An Israeli group of scientists found that the universal diet is largely a myth because people’s bodies have surprisingly different reactions to the same foods despite those foods being touted as a ‘healthy.’
This may explain why not all diets work with all people and why some diets fail from start. A new study conducted on 800 Israeli adults showed that even if we consume the same meal our bodies metabolize it differently.
Researchers suggested that the new findings are clear evidence that universal diets are doomed to fail on large population groups, so clinicians should help their patients who want to lose weight and stay healthy with personalized diets.
High blood sugar levels were often associated with obesity and diabetes by past studies. Fortunately, we can keep track of these levels using a glucose monitor. Diabetes patients have at their disposal glycemic index (GI) charts, that rank foods depending on how much they hike blood sugar levels.
Doctors and nutrition experts alike use GI to assess how healthy a diet really is. But GI may be inaccurate because when the standard was first developed, researchers used only small groups of people to see how their bodies react to certain foods.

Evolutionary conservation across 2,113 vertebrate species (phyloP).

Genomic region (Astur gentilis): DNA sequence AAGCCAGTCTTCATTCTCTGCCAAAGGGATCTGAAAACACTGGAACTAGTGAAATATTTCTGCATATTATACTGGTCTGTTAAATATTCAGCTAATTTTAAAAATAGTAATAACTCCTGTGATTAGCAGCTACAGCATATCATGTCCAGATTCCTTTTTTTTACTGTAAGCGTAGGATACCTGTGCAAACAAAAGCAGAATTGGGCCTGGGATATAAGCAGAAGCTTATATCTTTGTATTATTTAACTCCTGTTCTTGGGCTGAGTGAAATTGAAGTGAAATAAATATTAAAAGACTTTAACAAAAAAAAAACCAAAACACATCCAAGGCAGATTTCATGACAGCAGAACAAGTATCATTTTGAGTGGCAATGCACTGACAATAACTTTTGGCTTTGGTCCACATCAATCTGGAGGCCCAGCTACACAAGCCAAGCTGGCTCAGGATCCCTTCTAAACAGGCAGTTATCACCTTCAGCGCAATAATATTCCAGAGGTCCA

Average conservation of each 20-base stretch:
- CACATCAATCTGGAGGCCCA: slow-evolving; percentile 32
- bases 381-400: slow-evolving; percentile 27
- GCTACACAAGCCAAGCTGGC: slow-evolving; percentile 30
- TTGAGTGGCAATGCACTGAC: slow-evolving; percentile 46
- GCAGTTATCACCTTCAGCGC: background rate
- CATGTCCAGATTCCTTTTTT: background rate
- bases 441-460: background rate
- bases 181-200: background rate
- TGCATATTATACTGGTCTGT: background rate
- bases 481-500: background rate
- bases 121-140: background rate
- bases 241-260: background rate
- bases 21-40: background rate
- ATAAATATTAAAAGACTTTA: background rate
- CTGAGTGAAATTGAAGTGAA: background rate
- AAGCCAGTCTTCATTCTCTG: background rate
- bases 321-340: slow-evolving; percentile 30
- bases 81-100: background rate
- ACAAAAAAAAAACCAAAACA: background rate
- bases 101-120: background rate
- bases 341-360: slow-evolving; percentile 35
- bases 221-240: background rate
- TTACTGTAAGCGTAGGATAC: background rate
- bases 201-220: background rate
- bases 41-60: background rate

In the new research, scientists at the Weizmann Institute of Science in Israel learned that GI is not the same for a certain type of food when it comes to all people. Scientists monitored blood glucose levels in study participants, asked them questions on dieting and other lifestyle options, took stool samples, and measured their meals via a mobile-app. Nearly 47,000 meals were measured in the process.
Their findings confirmed what previous research had found: body mass index and age greatly influences blood sugar levels after meals. But researchers found another thing – the same food may produce different responses in different individuals of the same age and BMI.
”In some cases, individuals have opposite response to one another, and this is really a big hole in the literature,”
noted Eran Segal, lead author of the study.
Segal explained that the measurements made on such a large group of people helped his team realize how inaccurate data they had on the most basic concept in their lives, i.e. what they eat.
Researchers recall that one middle-aged woman who tried all her life to lose weight and stave off diabetes through various ‘healthy’ but unsuccessful diets learned that the problem may rely with her body’s response to an otherwise healthy food.
Surprisingly, whenever she ate tomatoes her blood sugar levels spiked. This reaction was not common among her age group.
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